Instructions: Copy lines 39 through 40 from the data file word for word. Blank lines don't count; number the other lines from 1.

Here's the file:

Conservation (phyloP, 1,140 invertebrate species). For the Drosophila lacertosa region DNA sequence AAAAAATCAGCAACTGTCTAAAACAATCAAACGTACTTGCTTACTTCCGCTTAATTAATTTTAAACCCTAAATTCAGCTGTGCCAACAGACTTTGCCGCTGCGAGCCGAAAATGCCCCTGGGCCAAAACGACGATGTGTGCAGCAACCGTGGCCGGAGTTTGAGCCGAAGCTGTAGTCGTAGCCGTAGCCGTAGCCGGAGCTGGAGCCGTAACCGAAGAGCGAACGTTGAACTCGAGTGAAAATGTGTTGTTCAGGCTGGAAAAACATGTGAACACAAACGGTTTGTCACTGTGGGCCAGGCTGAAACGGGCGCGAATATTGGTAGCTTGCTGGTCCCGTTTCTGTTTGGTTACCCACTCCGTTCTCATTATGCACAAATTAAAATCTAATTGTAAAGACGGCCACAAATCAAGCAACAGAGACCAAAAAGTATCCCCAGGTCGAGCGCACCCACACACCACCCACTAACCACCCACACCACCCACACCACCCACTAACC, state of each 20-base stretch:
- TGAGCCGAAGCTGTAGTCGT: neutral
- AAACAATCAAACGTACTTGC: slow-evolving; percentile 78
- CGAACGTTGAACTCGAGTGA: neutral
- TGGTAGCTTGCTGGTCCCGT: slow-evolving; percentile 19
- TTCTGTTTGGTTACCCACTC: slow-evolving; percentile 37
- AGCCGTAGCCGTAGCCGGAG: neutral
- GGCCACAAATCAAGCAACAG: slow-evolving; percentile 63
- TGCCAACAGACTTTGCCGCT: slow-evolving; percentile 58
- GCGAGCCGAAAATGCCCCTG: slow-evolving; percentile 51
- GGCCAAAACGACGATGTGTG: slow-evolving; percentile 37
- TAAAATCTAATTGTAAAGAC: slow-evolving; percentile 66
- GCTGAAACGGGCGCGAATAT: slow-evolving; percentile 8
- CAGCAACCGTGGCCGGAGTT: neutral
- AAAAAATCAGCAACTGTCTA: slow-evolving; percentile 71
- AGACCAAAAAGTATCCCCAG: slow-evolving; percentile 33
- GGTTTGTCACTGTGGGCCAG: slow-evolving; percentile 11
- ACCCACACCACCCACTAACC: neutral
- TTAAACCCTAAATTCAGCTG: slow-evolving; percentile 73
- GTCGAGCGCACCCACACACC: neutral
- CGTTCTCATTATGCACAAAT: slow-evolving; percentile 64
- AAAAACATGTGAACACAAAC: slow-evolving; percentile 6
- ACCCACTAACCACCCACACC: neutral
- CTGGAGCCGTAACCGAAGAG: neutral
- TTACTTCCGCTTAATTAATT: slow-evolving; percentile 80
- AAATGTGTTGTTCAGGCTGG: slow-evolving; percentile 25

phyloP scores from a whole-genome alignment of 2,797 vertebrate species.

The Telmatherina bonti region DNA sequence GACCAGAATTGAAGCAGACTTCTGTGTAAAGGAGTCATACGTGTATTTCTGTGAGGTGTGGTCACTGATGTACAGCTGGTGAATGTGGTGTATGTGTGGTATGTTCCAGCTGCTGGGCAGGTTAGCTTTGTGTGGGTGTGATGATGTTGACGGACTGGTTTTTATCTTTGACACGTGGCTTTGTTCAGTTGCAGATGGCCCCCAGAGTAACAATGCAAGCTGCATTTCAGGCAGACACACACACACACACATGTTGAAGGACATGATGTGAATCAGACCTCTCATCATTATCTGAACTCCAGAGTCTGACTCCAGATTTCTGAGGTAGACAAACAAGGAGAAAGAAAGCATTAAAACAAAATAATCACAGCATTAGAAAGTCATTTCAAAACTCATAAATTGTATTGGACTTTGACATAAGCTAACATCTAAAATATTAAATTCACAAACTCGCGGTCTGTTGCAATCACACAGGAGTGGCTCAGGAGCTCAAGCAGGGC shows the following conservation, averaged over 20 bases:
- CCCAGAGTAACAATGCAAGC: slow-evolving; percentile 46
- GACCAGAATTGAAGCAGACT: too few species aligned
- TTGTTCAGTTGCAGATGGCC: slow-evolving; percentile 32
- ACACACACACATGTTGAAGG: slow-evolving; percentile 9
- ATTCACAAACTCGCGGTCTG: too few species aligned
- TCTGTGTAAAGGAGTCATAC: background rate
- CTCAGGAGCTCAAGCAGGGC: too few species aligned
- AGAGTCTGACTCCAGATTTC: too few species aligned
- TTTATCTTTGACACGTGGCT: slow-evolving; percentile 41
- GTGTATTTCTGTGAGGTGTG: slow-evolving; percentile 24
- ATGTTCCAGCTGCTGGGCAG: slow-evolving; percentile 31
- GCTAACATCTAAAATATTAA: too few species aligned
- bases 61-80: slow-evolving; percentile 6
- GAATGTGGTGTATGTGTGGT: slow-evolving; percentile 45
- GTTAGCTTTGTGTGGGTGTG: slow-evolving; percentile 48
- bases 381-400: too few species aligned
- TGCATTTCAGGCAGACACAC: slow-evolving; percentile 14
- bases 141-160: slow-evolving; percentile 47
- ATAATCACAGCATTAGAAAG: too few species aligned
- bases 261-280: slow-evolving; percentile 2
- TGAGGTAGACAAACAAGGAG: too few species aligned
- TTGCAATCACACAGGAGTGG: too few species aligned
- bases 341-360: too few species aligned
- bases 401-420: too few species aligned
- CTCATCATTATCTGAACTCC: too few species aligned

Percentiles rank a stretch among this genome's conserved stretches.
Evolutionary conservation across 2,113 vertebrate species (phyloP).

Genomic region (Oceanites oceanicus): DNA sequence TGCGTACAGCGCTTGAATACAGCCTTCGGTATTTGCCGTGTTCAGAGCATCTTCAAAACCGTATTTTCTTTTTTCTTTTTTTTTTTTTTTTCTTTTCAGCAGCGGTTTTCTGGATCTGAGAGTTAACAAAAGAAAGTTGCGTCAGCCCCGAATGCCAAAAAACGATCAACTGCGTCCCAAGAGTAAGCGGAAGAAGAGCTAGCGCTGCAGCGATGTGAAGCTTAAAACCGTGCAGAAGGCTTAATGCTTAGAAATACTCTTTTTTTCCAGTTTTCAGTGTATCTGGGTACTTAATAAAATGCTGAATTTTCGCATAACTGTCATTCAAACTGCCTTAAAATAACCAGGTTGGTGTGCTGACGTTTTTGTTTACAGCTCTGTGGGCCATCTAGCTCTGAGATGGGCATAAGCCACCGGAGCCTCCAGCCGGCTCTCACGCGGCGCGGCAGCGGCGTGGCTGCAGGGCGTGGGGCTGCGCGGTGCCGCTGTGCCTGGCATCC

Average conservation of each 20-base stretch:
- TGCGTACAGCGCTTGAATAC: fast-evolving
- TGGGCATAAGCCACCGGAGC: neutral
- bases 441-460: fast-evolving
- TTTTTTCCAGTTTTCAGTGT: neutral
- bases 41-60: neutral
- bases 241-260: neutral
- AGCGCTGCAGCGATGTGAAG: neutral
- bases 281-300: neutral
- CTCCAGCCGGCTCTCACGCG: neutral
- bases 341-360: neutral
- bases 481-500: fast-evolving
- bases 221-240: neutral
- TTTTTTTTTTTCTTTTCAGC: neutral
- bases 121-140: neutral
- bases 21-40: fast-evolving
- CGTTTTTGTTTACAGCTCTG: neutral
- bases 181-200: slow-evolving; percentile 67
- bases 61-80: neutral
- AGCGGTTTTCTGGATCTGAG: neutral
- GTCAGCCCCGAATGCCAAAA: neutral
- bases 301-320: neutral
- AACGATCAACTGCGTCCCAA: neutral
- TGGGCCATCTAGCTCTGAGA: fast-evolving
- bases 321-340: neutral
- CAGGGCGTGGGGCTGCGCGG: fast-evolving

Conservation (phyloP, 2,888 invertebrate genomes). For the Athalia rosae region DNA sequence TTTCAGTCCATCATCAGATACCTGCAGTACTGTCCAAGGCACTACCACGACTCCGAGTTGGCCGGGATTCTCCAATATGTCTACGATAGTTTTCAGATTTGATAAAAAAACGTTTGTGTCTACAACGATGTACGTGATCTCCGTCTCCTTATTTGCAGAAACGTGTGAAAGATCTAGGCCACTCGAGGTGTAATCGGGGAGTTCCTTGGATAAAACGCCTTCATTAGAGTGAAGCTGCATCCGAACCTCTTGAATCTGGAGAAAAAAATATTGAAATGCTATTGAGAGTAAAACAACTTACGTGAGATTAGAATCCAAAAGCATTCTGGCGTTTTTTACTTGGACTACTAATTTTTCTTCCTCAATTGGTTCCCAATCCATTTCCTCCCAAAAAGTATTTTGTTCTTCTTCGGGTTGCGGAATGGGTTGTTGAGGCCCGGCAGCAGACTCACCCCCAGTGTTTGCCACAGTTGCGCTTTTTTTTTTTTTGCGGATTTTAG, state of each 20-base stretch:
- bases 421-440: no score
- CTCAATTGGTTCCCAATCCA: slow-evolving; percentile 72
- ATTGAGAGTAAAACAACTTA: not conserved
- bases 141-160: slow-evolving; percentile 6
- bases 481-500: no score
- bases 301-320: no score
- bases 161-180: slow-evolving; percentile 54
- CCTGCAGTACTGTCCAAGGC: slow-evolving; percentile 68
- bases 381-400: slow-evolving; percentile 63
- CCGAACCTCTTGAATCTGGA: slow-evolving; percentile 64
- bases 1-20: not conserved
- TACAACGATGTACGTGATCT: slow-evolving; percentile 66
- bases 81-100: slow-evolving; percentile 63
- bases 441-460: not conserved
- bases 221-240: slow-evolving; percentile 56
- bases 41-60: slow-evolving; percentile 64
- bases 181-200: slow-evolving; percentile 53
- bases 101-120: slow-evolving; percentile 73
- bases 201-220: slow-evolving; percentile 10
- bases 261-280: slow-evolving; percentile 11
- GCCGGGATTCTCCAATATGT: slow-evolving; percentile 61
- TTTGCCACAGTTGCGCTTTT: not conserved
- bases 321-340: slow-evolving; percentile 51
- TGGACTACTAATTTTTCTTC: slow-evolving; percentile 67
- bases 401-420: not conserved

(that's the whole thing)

- ATGTTCCAGCTGCTGGGCAG: slow-evolving; percentile 31
- GCTAACATCTAAAATATTAA: too few species aligned